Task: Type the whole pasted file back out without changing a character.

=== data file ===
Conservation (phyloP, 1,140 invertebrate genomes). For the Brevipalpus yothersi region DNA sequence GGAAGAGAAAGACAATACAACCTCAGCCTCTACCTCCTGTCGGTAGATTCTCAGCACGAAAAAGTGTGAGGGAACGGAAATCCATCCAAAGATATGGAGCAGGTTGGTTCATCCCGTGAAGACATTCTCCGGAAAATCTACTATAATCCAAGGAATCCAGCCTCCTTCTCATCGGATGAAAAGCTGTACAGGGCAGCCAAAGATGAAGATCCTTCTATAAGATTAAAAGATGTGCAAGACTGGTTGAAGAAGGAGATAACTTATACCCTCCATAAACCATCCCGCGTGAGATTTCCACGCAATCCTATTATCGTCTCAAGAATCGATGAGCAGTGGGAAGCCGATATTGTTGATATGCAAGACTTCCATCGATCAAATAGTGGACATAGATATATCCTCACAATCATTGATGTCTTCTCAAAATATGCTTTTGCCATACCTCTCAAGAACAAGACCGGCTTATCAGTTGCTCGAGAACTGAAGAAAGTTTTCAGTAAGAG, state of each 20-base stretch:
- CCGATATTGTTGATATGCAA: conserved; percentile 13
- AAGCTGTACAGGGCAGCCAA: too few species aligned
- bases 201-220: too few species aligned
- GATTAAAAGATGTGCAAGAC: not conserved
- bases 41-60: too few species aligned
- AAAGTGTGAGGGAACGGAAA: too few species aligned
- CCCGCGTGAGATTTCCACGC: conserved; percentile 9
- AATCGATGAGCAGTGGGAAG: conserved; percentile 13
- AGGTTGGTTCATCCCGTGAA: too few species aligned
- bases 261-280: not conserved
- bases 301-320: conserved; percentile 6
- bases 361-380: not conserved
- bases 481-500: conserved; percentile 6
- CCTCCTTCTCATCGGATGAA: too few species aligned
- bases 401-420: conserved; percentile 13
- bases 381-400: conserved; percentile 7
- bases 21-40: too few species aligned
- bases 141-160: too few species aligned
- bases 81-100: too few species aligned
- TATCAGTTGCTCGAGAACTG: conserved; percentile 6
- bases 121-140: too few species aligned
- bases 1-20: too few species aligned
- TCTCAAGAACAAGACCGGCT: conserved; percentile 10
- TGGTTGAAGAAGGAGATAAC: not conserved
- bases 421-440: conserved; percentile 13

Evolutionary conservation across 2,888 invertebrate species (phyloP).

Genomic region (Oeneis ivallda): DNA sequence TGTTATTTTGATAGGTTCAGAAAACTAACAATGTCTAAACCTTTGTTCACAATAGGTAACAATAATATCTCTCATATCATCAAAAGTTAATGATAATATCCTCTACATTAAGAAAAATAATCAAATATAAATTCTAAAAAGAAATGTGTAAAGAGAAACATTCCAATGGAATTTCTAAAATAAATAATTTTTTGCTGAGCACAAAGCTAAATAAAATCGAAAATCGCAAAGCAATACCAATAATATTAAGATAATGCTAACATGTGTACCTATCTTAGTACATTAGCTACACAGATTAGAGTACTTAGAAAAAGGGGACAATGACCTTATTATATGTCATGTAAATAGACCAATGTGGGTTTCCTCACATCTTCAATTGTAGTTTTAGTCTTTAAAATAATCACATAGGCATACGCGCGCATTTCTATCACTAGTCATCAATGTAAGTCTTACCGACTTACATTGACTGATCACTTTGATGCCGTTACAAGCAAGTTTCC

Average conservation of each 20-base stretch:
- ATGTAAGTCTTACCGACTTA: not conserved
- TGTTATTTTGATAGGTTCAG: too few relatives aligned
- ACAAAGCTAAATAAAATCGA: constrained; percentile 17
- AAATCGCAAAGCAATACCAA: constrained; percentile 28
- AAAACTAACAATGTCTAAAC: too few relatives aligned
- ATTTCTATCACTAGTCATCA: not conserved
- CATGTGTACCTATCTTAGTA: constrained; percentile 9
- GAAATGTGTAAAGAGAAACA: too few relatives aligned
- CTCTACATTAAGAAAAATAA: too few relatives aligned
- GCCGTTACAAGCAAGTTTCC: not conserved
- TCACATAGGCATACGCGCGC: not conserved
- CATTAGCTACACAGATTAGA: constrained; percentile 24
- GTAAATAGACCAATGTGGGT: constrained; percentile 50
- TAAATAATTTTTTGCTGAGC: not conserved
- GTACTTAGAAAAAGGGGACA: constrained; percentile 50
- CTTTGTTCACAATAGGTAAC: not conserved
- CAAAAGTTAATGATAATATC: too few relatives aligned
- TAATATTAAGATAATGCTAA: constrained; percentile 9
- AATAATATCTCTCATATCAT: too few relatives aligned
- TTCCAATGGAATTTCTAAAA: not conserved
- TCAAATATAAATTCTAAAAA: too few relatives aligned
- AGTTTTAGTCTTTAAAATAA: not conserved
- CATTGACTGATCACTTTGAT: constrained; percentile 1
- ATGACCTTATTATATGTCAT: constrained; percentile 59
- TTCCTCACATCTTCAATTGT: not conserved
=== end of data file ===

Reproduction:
Conservation (phyloP, 1,140 invertebrate genomes). For the Brevipalpus yothersi region DNA sequence GGAAGAGAAAGACAATACAACCTCAGCCTCTACCTCCTGTCGGTAGATTCTCAGCACGAAAAAGTGTGAGGGAACGGAAATCCATCCAAAGATATGGAGCAGGTTGGTTCATCCCGTGAAGACATTCTCCGGAAAATCTACTATAATCCAAGGAATCCAGCCTCCTTCTCATCGGATGAAAAGCTGTACAGGGCAGCCAAAGATGAAGATCCTTCTATAAGATTAAAAGATGTGCAAGACTGGTTGAAGAAGGAGATAACTTATACCCTCCATAAACCATCCCGCGTGAGATTTCCACGCAATCCTATTATCGTCTCAAGAATCGATGAGCAGTGGGAAGCCGATATTGTTGATATGCAAGACTTCCATCGATCAAATAGTGGACATAGATATATCCTCACAATCATTGATGTCTTCTCAAAATATGCTTTTGCCATACCTCTCAAGAACAAGACCGGCTTATCAGTTGCTCGAGAACTGAAGAAAGTTTTCAGTAAGAG, state of each 20-base stretch:
- CCGATATTGTTGATATGCAA: conserved; percentile 13
- AAGCTGTACAGGGCAGCCAA: too few species aligned
- bases 201-220: too few species aligned
- GATTAAAAGATGTGCAAGAC: not conserved
- bases 41-60: too few species aligned
- AAAGTGTGAGGGAACGGAAA: too few species aligned
- CCCGCGTGAGATTTCCACGC: conserved; percentile 9
- AATCGATGAGCAGTGGGAAG: conserved; percentile 13
- AGGTTGGTTCATCCCGTGAA: too few species aligned
- bases 261-280: not conserved
- bases 301-320: conserved; percentile 6
- bases 361-380: not conserved
- bases 481-500: conserved; percentile 6
- CCTCCTTCTCATCGGATGAA: too few species aligned
- bases 401-420: conserved; percentile 13
- bases 381-400: conserved; percentile 7
- bases 21-40: too few species aligned
- bases 141-160: too few species aligned
- bases 81-100: too few species aligned
- TATCAGTTGCTCGAGAACTG: conserved; percentile 6
- bases 121-140: too few species aligned
- bases 1-20: too few species aligned
- TCTCAAGAACAAGACCGGCT: conserved; percentile 10
- TGGTTGAAGAAGGAGATAAC: not conserved
- bases 421-440: conserved; percentile 13

Evolutionary conservation across 2,888 invertebrate species (phyloP).

Genomic region (Oeneis ivallda): DNA sequence TGTTATTTTGATAGGTTCAGAAAACTAACAATGTCTAAACCTTTGTTCACAATAGGTAACAATAATATCTCTCATATCATCAAAAGTTAATGATAATATCCTCTACATTAAGAAAAATAATCAAATATAAATTCTAAAAAGAAATGTGTAAAGAGAAACATTCCAATGGAATTTCTAAAATAAATAATTTTTTGCTGAGCACAAAGCTAAATAAAATCGAAAATCGCAAAGCAATACCAATAATATTAAGATAATGCTAACATGTGTACCTATCTTAGTACATTAGCTACACAGATTAGAGTACTTAGAAAAAGGGGACAATGACCTTATTATATGTCATGTAAATAGACCAATGTGGGTTTCCTCACATCTTCAATTGTAGTTTTAGTCTTTAAAATAATCACATAGGCATACGCGCGCATTTCTATCACTAGTCATCAATGTAAGTCTTACCGACTTACATTGACTGATCACTTTGATGCCGTTACAAGCAAGTTTCC

Average conservation of each 20-base stretch:
- ATGTAAGTCTTACCGACTTA: not conserved
- TGTTATTTTGATAGGTTCAG: too few relatives aligned
- ACAAAGCTAAATAAAATCGA: constrained; percentile 17
- AAATCGCAAAGCAATACCAA: constrained; percentile 28
- AAAACTAACAATGTCTAAAC: too few relatives aligned
- ATTTCTATCACTAGTCATCA: not conserved
- CATGTGTACCTATCTTAGTA: constrained; percentile 9
- GAAATGTGTAAAGAGAAACA: too few relatives aligned
- CTCTACATTAAGAAAAATAA: too few relatives aligned
- GCCGTTACAAGCAAGTTTCC: not conserved
- TCACATAGGCATACGCGCGC: not conserved
- CATTAGCTACACAGATTAGA: constrained; percentile 24
- GTAAATAGACCAATGTGGGT: constrained; percentile 50
- TAAATAATTTTTTGCTGAGC: not conserved
- GTACTTAGAAAAAGGGGACA: constrained; percentile 50
- CTTTGTTCACAATAGGTAAC: not conserved
- CAAAAGTTAATGATAATATC: too few relatives aligned
- TAATATTAAGATAATGCTAA: constrained; percentile 9
- AATAATATCTCTCATATCAT: too few relatives aligned
- TTCCAATGGAATTTCTAAAA: not conserved
- TCAAATATAAATTCTAAAAA: too few relatives aligned
- AGTTTTAGTCTTTAAAATAA: not conserved
- CATTGACTGATCACTTTGAT: constrained; percentile 1
- ATGACCTTATTATATGTCAT: constrained; percentile 59
- TTCCTCACATCTTCAATTGT: not conserved